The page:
Domains names can conflict with trademarks. Owning a trademark does not entitle you to buy the domain. Where there is trouble is when someone is cybersquatting. Here you have to be careful. Courts have held that intentionally registration a trademarked domain with intent to sell to the owner of the trademark may constitute trademark infringement. The other big issue is dilution which means the owner of the domain is hurting the reputation of the trademark. The trademark must be famous for this to be actionable.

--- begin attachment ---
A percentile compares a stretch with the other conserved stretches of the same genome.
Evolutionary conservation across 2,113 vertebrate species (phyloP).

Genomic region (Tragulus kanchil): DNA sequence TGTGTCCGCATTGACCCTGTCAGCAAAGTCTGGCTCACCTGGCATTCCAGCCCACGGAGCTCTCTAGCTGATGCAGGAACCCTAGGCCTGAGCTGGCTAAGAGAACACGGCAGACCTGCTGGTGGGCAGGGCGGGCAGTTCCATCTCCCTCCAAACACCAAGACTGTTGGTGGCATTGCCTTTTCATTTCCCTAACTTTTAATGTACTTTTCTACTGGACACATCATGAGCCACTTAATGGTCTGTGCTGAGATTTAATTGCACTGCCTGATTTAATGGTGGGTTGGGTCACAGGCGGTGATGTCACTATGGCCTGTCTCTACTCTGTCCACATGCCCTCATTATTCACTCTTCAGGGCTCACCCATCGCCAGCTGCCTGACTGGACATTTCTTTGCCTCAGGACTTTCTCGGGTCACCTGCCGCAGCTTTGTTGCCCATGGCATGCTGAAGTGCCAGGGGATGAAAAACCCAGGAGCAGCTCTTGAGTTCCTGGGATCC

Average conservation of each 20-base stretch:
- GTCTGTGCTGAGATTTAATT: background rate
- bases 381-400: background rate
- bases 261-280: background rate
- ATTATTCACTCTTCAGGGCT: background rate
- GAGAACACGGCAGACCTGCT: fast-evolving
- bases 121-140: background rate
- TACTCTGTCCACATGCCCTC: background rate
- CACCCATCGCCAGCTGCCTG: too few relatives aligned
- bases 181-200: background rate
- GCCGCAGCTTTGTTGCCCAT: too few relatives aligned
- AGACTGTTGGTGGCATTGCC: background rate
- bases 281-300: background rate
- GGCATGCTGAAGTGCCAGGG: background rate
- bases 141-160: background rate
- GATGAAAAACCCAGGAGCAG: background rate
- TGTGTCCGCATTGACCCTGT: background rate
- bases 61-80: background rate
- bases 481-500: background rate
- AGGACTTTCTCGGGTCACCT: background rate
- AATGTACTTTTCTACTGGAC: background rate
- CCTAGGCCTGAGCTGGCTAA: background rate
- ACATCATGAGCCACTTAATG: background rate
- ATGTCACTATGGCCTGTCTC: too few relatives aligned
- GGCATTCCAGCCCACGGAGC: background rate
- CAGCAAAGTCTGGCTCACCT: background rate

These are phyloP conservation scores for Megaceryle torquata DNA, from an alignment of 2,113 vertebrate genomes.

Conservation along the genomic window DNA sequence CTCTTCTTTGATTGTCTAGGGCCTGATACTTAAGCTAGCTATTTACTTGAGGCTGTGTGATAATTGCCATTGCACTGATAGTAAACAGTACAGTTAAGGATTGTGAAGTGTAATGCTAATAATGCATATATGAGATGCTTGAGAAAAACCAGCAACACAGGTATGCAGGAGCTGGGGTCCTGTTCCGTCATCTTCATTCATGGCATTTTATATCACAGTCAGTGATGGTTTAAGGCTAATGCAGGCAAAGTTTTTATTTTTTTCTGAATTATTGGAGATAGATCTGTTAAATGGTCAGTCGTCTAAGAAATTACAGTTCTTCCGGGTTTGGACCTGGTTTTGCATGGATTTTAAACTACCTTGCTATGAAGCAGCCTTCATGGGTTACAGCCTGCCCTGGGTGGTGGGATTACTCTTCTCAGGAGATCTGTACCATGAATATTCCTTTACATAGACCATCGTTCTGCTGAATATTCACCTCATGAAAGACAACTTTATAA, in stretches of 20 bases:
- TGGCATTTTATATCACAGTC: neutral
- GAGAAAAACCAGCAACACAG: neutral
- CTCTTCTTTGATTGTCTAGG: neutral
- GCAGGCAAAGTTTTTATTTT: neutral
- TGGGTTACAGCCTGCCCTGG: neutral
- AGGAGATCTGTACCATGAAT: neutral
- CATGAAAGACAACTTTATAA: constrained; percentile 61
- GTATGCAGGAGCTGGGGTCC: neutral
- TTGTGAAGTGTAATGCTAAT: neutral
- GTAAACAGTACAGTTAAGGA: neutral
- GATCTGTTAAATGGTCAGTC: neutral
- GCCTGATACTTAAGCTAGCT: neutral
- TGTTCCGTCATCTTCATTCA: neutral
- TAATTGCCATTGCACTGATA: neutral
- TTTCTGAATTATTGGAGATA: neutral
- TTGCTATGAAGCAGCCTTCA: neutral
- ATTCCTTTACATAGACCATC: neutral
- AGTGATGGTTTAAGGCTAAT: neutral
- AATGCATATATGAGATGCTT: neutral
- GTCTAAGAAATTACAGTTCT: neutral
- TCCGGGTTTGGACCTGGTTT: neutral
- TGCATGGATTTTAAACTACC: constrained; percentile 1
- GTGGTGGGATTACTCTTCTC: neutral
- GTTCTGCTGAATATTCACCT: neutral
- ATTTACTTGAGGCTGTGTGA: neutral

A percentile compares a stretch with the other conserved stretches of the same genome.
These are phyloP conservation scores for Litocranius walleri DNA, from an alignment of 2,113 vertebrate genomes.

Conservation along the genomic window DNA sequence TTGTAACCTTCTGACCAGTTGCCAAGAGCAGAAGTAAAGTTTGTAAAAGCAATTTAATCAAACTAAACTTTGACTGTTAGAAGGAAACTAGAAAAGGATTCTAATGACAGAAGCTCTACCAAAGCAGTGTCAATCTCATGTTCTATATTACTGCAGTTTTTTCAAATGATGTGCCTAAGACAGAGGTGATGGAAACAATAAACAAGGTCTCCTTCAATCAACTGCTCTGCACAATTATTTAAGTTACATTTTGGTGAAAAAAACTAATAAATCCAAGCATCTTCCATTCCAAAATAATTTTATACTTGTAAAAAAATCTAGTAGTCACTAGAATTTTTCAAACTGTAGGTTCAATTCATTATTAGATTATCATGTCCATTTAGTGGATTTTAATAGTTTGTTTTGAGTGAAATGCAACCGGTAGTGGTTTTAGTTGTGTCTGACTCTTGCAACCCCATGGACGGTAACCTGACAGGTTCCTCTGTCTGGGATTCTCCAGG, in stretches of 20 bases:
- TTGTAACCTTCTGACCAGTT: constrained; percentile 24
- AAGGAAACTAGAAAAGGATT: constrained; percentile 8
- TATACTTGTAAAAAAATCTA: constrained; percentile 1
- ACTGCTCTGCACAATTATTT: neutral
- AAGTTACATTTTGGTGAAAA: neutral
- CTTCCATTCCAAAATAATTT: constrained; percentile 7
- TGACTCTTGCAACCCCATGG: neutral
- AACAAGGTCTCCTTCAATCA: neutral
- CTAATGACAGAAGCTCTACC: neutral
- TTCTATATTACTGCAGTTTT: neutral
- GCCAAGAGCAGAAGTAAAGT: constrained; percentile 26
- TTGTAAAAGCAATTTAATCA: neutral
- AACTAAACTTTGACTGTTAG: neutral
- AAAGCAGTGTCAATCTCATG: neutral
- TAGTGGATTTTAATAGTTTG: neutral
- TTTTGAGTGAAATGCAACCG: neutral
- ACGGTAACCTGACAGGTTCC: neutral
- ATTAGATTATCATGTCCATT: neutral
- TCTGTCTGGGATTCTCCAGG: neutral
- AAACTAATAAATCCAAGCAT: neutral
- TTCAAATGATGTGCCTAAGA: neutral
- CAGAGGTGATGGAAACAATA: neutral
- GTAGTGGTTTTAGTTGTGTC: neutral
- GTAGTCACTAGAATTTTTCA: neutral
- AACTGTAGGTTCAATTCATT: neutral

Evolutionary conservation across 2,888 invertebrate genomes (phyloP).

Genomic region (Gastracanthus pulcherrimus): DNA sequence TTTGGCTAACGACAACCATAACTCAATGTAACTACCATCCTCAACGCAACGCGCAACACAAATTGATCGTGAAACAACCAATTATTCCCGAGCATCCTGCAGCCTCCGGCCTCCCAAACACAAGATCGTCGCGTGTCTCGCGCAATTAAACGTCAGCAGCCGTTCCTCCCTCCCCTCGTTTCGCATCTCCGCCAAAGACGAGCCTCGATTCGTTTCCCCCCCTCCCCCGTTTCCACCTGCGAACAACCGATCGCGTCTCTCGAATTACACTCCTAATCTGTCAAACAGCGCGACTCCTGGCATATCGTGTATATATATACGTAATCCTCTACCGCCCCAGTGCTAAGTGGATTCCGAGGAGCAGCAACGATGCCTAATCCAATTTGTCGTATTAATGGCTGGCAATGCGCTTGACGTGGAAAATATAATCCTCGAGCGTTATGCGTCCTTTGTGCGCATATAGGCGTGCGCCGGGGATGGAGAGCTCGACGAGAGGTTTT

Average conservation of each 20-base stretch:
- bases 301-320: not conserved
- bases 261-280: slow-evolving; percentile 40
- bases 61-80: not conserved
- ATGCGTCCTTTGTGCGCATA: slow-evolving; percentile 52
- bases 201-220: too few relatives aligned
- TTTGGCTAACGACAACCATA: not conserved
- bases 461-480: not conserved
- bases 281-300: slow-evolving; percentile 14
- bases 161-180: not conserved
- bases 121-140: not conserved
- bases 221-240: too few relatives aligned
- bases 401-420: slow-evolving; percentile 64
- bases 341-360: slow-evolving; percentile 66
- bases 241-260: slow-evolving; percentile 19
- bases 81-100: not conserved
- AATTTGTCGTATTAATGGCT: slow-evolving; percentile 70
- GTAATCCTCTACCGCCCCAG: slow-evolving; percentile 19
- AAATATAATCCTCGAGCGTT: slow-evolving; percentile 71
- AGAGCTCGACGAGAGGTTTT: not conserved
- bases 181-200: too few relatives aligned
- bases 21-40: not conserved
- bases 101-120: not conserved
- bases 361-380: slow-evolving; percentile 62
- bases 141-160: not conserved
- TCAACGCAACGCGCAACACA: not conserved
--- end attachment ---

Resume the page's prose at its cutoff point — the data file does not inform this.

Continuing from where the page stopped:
Defenses against cybersquatting and dilution include that the trademark was never used in commerce. If the trademark is not being used commercially, then there normally isn’t a viable claim. Some courts will consider a minimal connection. The best defense is fair use. Fair use is any noncommercial use, news reporting, criticism, parody, caching, or use other than for a mark.
As a side note “misspelled” domain names falls under cybersquatting or dilution depending on how it is used. Just because a domain is misspelled does not give it more protection than an infringing domain that is spelled correctly.